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Get the most out of offshore wind revolution

In a concerted effort to cost-effectively reduce greenhouse gas emissions and diversify the region’s energy portfolio to enable less reliance on natural gas, Connecticut and our neighboring states of Massachusetts and Rhode Island have procured a total of 1,500 megawatts of offshore wind projects. And here in Connecticut, as much as 2,000 more megawatts of wind energy could be up for procurement, if legislation championed by Governor Lamont and currently making its way through the legislature is approved this year.

This is indeed progress, and it could just be the start – in addition to Connecticut’s ambitious wind-power agenda, Massachusetts already has the authority to procure another 2,400 megawatts in the coming years. The costs of these offshore wind contracts have been lower than many predicted, leading to significant excitement about the resource’s ability to help transition New England to a clean energy future. Again, all of this is good news.

As currently designed, however, these contracts do not yet address one of the most important attributes that could contribute to a clean future: capacity.

Simply put, capacity is the ability to provide power at a particular point in time; it is what the grid operator relies on to meet the highest forecasted electricity demand. As an analogy, think of it as building a church with enough seats to fill the church on Easter Sunday, rather than on a typical Sunday – it’s all about meeting demands at the highest possible peak times. Throughout my over 30 years of experience in the industry, figuring out just how much capacity is needed has always been a challenge. Securing too much adds costs to customers, securing too little runs the risk of blackouts and disruptions.

Because the region functions as a competitive energy market, the regional grid operator, ISO-New England, runs an annual auction to procure the capacity needed to meet regional demand three years into the future at the lowest cost. When we in the industry designed the competitive market framework 20 years ago, it was in large part to get away from utility contracts subsidized by ratepayers, shifting risk to the investors. Because these projects would have a competitive advantage over non-subsidized resources, they would be kept out of the market under those rules and not counted towards the region’s capacity needs. Many of us on the consumer advocacy side of the debate supported figuring out a way to allow these resources to be counted within the competitive market framework, leading to recent changes in the rules.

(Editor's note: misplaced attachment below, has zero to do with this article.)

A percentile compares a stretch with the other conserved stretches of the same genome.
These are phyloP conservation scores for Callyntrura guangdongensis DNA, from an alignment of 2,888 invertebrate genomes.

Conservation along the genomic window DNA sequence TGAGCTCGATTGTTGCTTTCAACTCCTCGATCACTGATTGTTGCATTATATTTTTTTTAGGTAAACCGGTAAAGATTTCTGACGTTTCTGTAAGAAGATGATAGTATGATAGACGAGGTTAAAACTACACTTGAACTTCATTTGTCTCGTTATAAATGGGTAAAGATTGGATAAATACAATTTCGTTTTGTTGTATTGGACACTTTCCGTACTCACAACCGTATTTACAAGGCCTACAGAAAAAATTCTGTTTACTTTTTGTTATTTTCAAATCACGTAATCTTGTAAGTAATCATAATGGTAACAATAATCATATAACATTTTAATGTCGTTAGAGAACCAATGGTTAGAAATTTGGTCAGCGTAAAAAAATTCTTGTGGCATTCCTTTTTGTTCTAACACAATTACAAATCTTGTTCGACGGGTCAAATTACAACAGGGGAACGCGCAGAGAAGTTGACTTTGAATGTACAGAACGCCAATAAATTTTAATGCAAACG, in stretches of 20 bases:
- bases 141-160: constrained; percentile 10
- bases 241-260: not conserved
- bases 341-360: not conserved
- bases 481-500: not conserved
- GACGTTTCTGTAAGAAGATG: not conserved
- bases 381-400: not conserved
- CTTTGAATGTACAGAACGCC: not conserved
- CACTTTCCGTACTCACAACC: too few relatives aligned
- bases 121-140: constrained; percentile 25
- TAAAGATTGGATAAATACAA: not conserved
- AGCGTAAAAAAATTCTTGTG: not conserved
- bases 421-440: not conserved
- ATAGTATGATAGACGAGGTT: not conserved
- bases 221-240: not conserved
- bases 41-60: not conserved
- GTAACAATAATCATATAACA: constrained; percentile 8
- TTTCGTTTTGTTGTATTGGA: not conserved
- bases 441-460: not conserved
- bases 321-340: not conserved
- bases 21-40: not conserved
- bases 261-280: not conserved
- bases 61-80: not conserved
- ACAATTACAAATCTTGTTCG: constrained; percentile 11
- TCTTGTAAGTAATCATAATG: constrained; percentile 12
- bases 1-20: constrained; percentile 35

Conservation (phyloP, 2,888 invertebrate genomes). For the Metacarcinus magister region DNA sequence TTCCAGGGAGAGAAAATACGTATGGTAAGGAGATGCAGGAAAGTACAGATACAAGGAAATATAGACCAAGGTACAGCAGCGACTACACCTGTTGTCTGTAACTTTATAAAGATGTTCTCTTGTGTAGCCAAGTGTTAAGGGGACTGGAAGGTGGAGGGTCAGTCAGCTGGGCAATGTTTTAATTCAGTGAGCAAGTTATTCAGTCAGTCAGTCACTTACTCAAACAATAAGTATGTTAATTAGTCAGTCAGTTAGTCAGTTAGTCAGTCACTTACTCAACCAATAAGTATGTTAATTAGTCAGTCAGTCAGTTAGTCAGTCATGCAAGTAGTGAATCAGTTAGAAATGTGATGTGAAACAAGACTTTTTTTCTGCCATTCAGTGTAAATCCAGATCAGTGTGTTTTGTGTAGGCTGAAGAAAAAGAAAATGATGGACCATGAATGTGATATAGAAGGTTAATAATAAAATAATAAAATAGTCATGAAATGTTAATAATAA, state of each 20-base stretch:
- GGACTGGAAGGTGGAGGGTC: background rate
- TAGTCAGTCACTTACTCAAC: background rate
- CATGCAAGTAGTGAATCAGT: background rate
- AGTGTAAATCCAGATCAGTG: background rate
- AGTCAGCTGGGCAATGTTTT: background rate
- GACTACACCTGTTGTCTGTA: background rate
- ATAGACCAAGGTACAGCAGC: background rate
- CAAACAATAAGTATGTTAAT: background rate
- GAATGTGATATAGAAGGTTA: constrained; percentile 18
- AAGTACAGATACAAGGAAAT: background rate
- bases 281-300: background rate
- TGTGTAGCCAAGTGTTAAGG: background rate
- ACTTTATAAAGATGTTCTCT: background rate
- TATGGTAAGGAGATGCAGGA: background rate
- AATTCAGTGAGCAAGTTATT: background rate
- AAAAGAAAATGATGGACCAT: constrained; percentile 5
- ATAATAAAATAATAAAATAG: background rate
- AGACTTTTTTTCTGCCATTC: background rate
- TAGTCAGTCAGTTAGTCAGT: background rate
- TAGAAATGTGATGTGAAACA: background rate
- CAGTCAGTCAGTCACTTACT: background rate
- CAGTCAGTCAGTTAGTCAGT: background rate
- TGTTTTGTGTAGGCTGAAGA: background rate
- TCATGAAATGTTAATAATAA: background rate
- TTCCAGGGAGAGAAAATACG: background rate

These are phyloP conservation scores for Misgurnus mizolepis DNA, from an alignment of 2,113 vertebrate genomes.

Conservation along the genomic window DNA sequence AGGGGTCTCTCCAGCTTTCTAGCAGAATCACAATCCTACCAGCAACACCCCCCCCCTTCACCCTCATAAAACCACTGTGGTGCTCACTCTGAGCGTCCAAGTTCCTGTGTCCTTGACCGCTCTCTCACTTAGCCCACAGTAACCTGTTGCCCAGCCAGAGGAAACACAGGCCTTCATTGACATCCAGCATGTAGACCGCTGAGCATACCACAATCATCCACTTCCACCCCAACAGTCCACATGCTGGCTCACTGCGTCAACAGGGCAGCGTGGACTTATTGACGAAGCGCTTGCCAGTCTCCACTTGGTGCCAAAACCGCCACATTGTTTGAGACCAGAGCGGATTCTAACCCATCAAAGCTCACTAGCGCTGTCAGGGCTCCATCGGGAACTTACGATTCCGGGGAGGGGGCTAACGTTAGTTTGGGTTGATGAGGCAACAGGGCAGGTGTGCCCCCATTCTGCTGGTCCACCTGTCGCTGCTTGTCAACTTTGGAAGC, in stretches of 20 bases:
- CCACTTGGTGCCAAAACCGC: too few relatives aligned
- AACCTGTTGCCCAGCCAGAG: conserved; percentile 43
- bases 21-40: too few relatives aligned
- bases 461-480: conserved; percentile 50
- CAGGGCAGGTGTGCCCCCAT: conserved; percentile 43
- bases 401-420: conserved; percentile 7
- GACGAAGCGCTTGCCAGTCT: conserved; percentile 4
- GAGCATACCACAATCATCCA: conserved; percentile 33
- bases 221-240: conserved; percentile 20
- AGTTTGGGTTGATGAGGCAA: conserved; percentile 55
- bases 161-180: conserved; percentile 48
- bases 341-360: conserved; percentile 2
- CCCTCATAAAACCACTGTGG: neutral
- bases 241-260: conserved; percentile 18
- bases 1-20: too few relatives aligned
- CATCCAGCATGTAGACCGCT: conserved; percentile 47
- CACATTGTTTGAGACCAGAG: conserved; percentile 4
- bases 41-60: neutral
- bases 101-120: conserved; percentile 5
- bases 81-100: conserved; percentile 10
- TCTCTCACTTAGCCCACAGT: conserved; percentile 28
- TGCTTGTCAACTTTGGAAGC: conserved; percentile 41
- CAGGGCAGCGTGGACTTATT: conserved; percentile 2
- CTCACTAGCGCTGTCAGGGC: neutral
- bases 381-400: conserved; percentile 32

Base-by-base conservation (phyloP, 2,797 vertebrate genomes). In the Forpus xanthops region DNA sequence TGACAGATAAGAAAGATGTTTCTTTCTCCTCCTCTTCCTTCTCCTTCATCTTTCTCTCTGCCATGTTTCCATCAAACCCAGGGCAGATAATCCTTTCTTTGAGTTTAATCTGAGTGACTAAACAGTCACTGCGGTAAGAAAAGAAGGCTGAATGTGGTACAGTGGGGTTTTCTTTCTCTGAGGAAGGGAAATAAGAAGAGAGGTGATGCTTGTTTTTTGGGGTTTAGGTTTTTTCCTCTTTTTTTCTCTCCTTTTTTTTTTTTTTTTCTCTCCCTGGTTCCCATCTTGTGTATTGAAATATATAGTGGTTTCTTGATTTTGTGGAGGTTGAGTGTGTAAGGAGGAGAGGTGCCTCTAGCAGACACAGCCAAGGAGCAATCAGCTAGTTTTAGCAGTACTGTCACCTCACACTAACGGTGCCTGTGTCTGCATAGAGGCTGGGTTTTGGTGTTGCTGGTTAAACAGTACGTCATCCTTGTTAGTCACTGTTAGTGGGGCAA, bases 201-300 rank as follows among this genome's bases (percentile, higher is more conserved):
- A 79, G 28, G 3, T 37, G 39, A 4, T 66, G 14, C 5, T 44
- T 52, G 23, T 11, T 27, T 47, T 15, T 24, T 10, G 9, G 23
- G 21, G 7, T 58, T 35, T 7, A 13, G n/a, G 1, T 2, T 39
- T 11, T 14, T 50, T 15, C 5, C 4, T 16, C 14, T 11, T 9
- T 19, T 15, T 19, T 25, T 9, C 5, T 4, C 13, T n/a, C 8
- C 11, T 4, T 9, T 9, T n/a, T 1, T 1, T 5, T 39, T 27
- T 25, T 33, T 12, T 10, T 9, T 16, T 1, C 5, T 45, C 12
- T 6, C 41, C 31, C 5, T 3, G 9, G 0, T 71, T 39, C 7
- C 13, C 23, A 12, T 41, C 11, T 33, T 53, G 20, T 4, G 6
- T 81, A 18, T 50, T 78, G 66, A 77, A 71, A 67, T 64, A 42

If the resources do not clear in the initial auction, they can then participate in a second substitution auction where they can replace fossil plants willing to give up their slot in the capacity market in return for a payment. This construct enables a smooth transition to a cleaner energy future. The rules were changed specifically to accommodate the Massachusetts, Rhode Island, and Connecticut contracts into the market.

The opportunity door was open, yet the contracts arising from these procurements in Massachusetts and Rhode Island – and which could arise soon in Connecticut – did not and do not take advantage of the opportunity.

The reason? None of the contracts require the offshore wind developers to bid into the capacity market. While the developers likely have a financial incentive to bid into the market, there is no requirement that they do so. Consequently, the region may buy more capacity than it needs, and higher emitting resources will continue to operate. Which means the vision behind these purchases is not being fulfilled.

As these contracts undergo regulatory review and approval in Connecticut and neighboring states, they should be required to bid into the forward capacity market. All future solicitations undertaken by New England states should be clear that the selected developer will be expected to bid their project’s capacity into the capacity market. This stipulation will ensure that customers realize the full benefits of the projects they are enabling. Offshore wind facilities, when bidding into the capacity market, will be able to offset older plants.

Not only will this accelerate the regional transition to a clean grid, it will ensure that customers who are paying for the project will realize the economic benefits from not buying more capacity than is needed. The capacity value is there, and we should use it.

Cynthia Arcate is president and CEO of PowerOptions, a non-profit energy-buying consortium that provides cost savings to more than 400 nonprofits and municipalities in Connecticut, Massachusetts and Rhode Island.



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